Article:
5 tips to launch your tech career in Europe

Consider all these factors in any application, and use all the free resources you can to make sure you stand out as a great candidate.

Unlocking tech talent stories

November 29, 2017
Europe is host to a massive technology and entrepreneur market where your skills could be put to their best use. These can help you to find a new and exciting life, and enjoy a new culture. But making the best impression and getting set up is a challenge that many find hard to navigate.

1. The English language unlocks many doors

With London, Berlin, Lisbon and Barcelona among Europe’s tech hot spots, being able to speak English is essential, or will help in most countries you land in. Wherever you move to, having already mastered the basics of English is vital, especially in terms of work and your role.

Learning the basics of the local language may also help your case and demonstrate your commitment to a trans-continental move. But in many tech companies, even if you’re native in the local language, great English skills are normally a must-have. It is is the language you’re probably going to use in the recruitment process and daily work with colleagues and clients.

If you feel your English needs some improvement, we suggest you practice using online courses. Watch talks and read speeches or articles in your subject areas, and read everything you can about European business practices in general.

2. Have a stellar CV

While many people in technology are hired based on experience or demonstrated ability, a good CV or resume remains a vital tool for getting noticed. Focus on work achievements and only your latest educational record, and differentiate yourself with any side-projects you may have worked on.

In the European Union, the Europass CV was used by many, but being generic and with all those CVs looking alike to recruiters, you may want to avoid it. Other ideas to definitely pass on include exporting your LinkedIn profile as a PDF as these are ugly. Avoid overly-designer CVs, tread the line between too much white space and too much irrelevant information.

Instead, you could use our tech CV template, created by our community of users including recruiters and experienced tech professionals, as their ideal vision of a good CV. Whatever your role or specialism, you should also be able to communicate your technical knowledge in a language that will prove your expertise if a CTO reads it, while being clear enough if someone less-technical sees it. When filling out out the CV and writing your covering letter, consider these points.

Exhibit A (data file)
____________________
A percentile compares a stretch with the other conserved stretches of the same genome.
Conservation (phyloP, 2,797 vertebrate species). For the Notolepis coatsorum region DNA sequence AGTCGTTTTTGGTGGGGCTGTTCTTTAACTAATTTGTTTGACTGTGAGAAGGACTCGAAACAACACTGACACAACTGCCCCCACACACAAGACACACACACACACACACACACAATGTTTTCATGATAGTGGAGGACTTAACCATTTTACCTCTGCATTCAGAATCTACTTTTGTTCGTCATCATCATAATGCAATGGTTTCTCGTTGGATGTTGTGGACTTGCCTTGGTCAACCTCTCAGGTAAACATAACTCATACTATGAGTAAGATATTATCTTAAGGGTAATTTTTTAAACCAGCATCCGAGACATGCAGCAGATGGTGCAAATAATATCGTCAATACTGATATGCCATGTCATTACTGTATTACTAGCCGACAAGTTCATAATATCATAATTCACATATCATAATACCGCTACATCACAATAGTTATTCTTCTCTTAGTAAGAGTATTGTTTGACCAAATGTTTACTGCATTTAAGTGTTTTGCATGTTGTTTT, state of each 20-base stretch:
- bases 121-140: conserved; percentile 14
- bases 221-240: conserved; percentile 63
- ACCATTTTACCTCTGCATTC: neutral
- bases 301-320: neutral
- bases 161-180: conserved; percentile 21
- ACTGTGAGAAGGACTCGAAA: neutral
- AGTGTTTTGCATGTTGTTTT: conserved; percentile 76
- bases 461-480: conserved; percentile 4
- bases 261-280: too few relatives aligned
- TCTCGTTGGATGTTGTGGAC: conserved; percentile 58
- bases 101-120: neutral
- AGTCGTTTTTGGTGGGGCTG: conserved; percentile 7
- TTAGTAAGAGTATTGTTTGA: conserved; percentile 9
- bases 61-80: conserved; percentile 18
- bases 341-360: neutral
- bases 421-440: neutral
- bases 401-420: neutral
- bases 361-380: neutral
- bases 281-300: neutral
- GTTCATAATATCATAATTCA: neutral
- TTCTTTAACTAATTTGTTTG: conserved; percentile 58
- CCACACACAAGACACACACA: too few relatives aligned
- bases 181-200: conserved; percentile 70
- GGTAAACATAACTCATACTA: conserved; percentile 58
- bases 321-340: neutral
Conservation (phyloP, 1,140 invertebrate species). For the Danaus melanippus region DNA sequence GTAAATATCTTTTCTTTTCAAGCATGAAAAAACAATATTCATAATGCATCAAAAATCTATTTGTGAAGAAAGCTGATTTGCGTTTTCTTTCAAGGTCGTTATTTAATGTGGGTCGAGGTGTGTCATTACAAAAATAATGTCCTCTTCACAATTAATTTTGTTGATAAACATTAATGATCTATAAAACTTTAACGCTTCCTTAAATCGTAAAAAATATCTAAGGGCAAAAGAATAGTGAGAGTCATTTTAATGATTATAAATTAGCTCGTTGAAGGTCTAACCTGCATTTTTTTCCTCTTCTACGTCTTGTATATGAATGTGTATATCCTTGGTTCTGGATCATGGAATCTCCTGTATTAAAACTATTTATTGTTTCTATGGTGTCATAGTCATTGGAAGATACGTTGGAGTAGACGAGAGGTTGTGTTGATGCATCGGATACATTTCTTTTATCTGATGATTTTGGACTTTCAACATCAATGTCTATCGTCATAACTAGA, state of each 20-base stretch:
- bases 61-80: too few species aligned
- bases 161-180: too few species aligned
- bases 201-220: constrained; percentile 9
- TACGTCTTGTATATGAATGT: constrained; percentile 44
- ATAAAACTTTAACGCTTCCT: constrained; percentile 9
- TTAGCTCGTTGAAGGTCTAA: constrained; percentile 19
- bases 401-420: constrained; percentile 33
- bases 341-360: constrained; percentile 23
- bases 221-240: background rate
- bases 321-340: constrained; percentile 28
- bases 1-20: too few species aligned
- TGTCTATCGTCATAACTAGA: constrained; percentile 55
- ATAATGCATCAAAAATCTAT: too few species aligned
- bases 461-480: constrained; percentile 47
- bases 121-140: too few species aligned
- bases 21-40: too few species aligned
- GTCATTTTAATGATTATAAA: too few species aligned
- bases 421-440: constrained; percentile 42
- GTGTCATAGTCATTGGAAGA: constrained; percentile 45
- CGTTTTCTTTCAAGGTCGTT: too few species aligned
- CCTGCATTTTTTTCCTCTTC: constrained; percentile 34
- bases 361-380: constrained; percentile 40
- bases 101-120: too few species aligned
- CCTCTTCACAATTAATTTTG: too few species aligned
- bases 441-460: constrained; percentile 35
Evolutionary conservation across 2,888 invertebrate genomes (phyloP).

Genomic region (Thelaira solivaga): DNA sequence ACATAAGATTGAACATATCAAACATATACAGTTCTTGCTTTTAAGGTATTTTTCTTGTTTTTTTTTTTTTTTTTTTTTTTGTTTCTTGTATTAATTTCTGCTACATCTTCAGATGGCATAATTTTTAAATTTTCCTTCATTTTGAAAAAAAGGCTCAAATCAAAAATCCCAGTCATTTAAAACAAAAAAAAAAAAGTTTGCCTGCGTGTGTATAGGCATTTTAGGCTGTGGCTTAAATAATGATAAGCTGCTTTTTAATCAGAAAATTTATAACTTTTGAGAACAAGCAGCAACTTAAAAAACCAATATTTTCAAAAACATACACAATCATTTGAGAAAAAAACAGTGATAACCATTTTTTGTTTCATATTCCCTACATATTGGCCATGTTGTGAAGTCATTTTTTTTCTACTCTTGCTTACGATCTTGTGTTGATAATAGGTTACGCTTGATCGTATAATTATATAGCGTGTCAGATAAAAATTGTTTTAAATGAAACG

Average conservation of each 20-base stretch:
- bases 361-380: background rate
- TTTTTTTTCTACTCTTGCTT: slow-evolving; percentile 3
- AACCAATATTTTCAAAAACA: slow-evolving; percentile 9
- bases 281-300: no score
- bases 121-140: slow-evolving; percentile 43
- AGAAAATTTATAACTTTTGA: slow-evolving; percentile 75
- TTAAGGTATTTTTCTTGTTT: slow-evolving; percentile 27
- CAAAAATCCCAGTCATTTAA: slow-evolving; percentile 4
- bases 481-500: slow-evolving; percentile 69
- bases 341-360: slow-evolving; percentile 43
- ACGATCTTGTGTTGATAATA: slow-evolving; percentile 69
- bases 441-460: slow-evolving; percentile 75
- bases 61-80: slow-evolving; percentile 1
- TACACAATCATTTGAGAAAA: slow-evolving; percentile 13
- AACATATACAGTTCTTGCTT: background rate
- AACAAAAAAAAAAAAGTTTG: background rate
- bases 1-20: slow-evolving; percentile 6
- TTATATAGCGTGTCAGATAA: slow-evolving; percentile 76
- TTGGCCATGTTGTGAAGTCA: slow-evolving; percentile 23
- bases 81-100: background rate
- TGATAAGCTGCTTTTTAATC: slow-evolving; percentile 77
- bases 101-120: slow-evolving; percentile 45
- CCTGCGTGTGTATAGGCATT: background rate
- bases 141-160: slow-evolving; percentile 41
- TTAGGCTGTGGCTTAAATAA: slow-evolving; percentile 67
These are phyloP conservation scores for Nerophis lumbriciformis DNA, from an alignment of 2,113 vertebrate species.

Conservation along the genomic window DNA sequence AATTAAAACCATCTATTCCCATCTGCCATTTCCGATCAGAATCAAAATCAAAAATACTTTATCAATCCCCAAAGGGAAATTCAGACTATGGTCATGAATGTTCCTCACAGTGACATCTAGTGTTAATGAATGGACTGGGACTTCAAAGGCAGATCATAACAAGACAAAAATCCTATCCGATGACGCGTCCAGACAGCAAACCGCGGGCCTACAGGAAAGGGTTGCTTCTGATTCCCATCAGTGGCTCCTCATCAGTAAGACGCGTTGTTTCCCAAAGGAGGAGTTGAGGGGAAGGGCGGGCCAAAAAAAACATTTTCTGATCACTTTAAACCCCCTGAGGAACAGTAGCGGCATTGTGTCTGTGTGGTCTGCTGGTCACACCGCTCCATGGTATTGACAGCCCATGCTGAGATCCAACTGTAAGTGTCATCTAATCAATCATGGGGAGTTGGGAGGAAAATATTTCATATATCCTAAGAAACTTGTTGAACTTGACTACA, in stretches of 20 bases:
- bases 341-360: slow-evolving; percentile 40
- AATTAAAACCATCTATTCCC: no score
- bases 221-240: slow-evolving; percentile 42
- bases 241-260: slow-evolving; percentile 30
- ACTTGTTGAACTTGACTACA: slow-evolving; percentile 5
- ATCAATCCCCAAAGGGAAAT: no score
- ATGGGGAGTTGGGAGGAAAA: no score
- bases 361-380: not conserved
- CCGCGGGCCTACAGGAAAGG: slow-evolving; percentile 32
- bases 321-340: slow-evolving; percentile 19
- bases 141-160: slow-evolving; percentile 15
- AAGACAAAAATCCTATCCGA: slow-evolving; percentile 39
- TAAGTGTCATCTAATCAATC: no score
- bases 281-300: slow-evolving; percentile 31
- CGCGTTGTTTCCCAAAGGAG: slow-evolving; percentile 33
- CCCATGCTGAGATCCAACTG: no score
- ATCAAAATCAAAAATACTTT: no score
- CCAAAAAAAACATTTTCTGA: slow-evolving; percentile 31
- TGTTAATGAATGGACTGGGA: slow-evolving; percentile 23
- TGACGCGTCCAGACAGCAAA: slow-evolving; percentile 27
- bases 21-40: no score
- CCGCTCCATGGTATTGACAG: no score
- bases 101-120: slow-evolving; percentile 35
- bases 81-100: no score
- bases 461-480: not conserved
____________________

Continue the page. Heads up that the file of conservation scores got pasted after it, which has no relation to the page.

3. Get to know your target market and destination

Europe varies wildly, often from city to city within the same country, never mind radical changes in culture and regulations across neighbouring borders. Do your research and planning to find out how salaries (we have a free download) and expenses differ.

Pick a couple of target cities and calculate the differences in earnings and the cost of living. London offers high wages but exorbitant rents and prices, while others have various benefits, but are perhaps less glamorous, depending on your personal preference. What do you value the most?

Don’t put all your hopes on one job, one destination and that one little flat by the local river. Build a range of acceptable destinations and focus on the right jobs within those areas.

4. Which brings us to the big question, which city or country?

Most tech workers can be successful pretty much anywhere, yet some cities or countries favour a particular type of industry. Automotive technology is centered around Germany, while London remains a massive banking opportunity.

You can use tools like Numbeo to establish a rough cost of living for your desired location, or build a spreadsheet tool and factor in every cost. But, there are plenty of secondary factors to consider. For a start, there’s the local culture. Most European cities and incredibly diverse and make a welcoming home for all. Even so, are your specific needs met?

When it comes to the practicalities, check the seasonal weather, access to local travel and transport, to ensure you can remain mobile and not snowed-in for months of the year. Southern Europe has great weather, but you may sacrifice wages and further opportunities there.

To start building a new social circle, check if there are representative organisations (cultural groups or agencies) from your country in the city. Check if the company you plan to work for has people from your country (LinkedIn is often useful for this).

5. Visa and citizenship issues

The EU is one of the most tolerant and welcoming business opportunities on the planet. Even so, there are some areas that are more welcoming than others. Germany and Ireland are beacons of multiculturalism and opportunity, providing more Blue Cards than most.

Even so, there’s the thorny issue of residency rules and regulations. Your target company may need to hire an EU worker, or may not want to risk a long distance migrant, so being on the ground is to your advantage. Many will also offer visa support to help get you permanent residency, we have 100+ roles that come with such support.

Thanks to historical emigration, some career-seekers may be able to gain dual-citizenship thanks to grandparents or great-grandparents. Whatever the obstacle, there are plenty of ways to approach and address any visa issue. Be aware that Europe’s immigration system is heavily overloaded and applications can take some time.

Consider all these factors in any application, and use all the free resources you can to make sure you stand out as a great candidate. 🚀

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